Monday, September 26, 2011


September is almost gone and all the big holidays will be here before you know it. If you blink you might miss them cause this year has flown by. I'm still in shock that this year is coming so quickly to a close. For me, this is the time of year that I kick it into overdrive. I start making little mini wishlists of stuff I would want as gifts or might buy if I can catch a break and find the items on sale. I do this for everyone in my family. I find that it helps me to keep track of the really important stuff that each of them might want. So each month up until Christmas I'm going to "TRY" and post weekly / monthly updates.

So here are some tips on how to make the holidays not so stressful:

Start a special savings account for gifts. I start small with $10 to $20 weekly deposits and then depending on the balance at mid-year, I might kick-it up a notch and start putting more money in there if I see that I might come up short. This helps to lessen the burden during the holidays when you should be able to relax and enjoy quality time with friends and family. Also, don't panic if an emergency crops up and you have to dip into the fund, which never fails to happen to me at least once or twice through-out the year. That is why you start early so you have a good bit of money built up and if the unthinkable happens you will have time to replenish it.

Another option, and I'm not saying to do this all the time, is most 401K plans allow you to take a loan out on the money that you have put in there. Depending on the type of 401K account that you have, if there is at least $2,000 or more in the account you can borrow up to half of that balance. The good thing about this option is that you are borrowing your own money and any interest on the loan gets paid back to yourself rather than a bank if you were to take out a bank loan. Also, there might be a one-time processing fee, but most fees are small and will be deducted from the loan amount.  

Start shopping early, and don't wait for the Black Friday sales. Especially if you have small children from about the ages of 3 to 11. When my boys were younger it was so much easier to buy for them. I knew that my oldest loved Lego sets so I would watch for the clearance shelves around June and July because that is when most stores start to clearance items to make room for the pending holidays. I was able to find the big, expensive Lego sets for 50-75% cheaper than the original price. Also, I didn't shop the after Christmas sales either because majority of the items are still way over priced. I waited until the end of January and early February to shop because all of those big expensive, over-priced, must-have toys that all the kids wanted are now way less.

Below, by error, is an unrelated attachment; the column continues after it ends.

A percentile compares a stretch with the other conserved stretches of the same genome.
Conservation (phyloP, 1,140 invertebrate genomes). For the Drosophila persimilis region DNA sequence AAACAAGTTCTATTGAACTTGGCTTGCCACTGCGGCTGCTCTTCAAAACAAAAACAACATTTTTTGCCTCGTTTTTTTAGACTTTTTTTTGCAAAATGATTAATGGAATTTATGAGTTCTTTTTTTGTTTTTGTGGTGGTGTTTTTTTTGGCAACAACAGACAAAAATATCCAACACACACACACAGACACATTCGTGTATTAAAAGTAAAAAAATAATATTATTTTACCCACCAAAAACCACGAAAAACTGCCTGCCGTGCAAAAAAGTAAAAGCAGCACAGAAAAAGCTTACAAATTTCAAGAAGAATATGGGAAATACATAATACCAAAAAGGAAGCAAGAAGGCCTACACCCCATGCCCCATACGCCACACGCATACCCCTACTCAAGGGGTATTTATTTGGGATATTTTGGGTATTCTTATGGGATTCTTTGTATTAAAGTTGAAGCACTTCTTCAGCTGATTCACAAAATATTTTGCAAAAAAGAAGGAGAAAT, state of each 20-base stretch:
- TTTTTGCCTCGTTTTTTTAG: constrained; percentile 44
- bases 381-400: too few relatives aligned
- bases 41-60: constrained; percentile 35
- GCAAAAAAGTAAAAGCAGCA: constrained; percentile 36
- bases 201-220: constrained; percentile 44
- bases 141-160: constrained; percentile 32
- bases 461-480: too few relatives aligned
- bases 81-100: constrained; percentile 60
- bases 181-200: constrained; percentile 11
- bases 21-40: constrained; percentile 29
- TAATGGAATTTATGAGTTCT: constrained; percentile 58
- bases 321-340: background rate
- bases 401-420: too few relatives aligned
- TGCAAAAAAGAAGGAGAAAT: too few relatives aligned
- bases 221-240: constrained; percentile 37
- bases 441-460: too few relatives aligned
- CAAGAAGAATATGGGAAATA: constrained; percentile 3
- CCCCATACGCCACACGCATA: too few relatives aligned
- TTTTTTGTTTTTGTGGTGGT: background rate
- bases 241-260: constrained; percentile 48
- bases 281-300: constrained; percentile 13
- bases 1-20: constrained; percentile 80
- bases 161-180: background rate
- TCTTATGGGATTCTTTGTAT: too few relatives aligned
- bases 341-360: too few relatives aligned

With my youngest son, when he was smaller, he loved action figures, cars and trucks. For him, it wasn't so much a matter of finding stuff on clearance, but finding the items that he wanted early enough before they sold out. I started shopping for him around August and September. Both of these months are the ideal months to shop for those types of toys. Why, you might ask, are those prime shopping months. Because children are going back to school and parents are spending money on school supplies, college tuition, school clothes, etc. Think about it; parents are spending money on all of these items except toys. If you have ever visited the toy section during this time-frame you will find the aisles virtually empty of shoppers. So take advantage of this prime shopping  time and stock up.

For the much older kids, this means the late preteens and teenage years of 12-19 years old, children are easier to buy stuff for but way more expensive. Think iPods, iPads, video games, music cds, movies, clothes, etc. just to name a few and that is just for starters. My children are at this age now and I find that a budget is a must-have when it comes to buying for them. If you don't have a budget you can very easily sink yourself into some serious debt. Also, if your family has been hit hard financially due to the poor economy, share this with your children. Children, especially teenagers, know when their parents are stressed and for the good of everyone in the family, it helps to have an open and honest discussion about finances. Not only does it prepare the children for the realities of life and the uncertainty it can hold, but it will also help them to better understand why they can't have every new video game that comes out. Teenagers appreciate honesty and being treated as more than just a kid. As my children have gotten older, I find that my relationship with my children has improved greatly by following these simple steps. We've learned to work more as a team and to think of others rather than being so focused on ourselves all the time. However, it is good to still spoil them or splurge on them every once in a while.**Please note: It is my opinion only, that the sharing of your family's financial situation, be shared with the older children only and not the much younger ones. However, it is entirely up to you how you handle these types of situations.